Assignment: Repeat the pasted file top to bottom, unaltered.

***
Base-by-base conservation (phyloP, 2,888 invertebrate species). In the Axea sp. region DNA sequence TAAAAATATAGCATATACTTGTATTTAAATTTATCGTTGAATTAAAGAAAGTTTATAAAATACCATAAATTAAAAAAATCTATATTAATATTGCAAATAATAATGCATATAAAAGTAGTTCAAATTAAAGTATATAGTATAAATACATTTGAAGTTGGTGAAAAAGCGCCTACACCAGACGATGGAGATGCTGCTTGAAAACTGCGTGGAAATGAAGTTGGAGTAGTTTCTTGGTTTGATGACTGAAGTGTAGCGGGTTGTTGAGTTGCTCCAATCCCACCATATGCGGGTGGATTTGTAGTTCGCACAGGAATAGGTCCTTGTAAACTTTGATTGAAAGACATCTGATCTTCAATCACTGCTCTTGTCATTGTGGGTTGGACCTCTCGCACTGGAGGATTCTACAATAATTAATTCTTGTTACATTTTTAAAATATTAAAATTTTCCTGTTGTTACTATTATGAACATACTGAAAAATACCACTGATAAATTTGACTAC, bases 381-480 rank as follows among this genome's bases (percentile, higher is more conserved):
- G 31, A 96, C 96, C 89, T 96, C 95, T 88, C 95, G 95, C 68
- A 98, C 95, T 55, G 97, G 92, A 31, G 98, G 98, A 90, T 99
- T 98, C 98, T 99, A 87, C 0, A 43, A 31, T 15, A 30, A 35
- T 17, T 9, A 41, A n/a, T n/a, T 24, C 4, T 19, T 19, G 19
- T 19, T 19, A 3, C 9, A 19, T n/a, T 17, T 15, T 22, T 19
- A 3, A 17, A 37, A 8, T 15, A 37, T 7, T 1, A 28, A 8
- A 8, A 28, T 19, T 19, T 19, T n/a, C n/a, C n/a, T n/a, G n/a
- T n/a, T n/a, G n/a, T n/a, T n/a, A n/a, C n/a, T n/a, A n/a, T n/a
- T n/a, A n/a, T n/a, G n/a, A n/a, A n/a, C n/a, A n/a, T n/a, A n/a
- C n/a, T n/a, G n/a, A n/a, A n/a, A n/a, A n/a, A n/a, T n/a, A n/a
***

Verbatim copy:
Base-by-base conservation (phyloP, 2,888 invertebrate species). In the Axea sp. region DNA sequence TAAAAATATAGCATATACTTGTATTTAAATTTATCGTTGAATTAAAGAAAGTTTATAAAATACCATAAATTAAAAAAATCTATATTAATATTGCAAATAATAATGCATATAAAAGTAGTTCAAATTAAAGTATATAGTATAAATACATTTGAAGTTGGTGAAAAAGCGCCTACACCAGACGATGGAGATGCTGCTTGAAAACTGCGTGGAAATGAAGTTGGAGTAGTTTCTTGGTTTGATGACTGAAGTGTAGCGGGTTGTTGAGTTGCTCCAATCCCACCATATGCGGGTGGATTTGTAGTTCGCACAGGAATAGGTCCTTGTAAACTTTGATTGAAAGACATCTGATCTTCAATCACTGCTCTTGTCATTGTGGGTTGGACCTCTCGCACTGGAGGATTCTACAATAATTAATTCTTGTTACATTTTTAAAATATTAAAATTTTCCTGTTGTTACTATTATGAACATACTGAAAAATACCACTGATAAATTTGACTAC, bases 381-480 rank as follows among this genome's bases (percentile, higher is more conserved):
- G 31, A 96, C 96, C 89, T 96, C 95, T 88, C 95, G 95, C 68
- A 98, C 95, T 55, G 97, G 92, A 31, G 98, G 98, A 90, T 99
- T 98, C 98, T 99, A 87, C 0, A 43, A 31, T 15, A 30, A 35
- T 17, T 9, A 41, A n/a, T n/a, T 24, C 4, T 19, T 19, G 19
- T 19, T 19, A 3, C 9, A 19, T n/a, T 17, T 15, T 22, T 19
- A 3, A 17, A 37, A 8, T 15, A 37, T 7, T 1, A 28, A 8
- A 8, A 28, T 19, T 19, T 19, T n/a, C n/a, C n/a, T n/a, G n/a
- T n/a, T n/a, G n/a, T n/a, T n/a, A n/a, C n/a, T n/a, A n/a, T n/a
- T n/a, A n/a, T n/a, G n/a, A n/a, A n/a, C n/a, A n/a, T n/a, A n/a
- C n/a, T n/a, G n/a, A n/a, A n/a, A n/a, A n/a, A n/a, T n/a, A n/a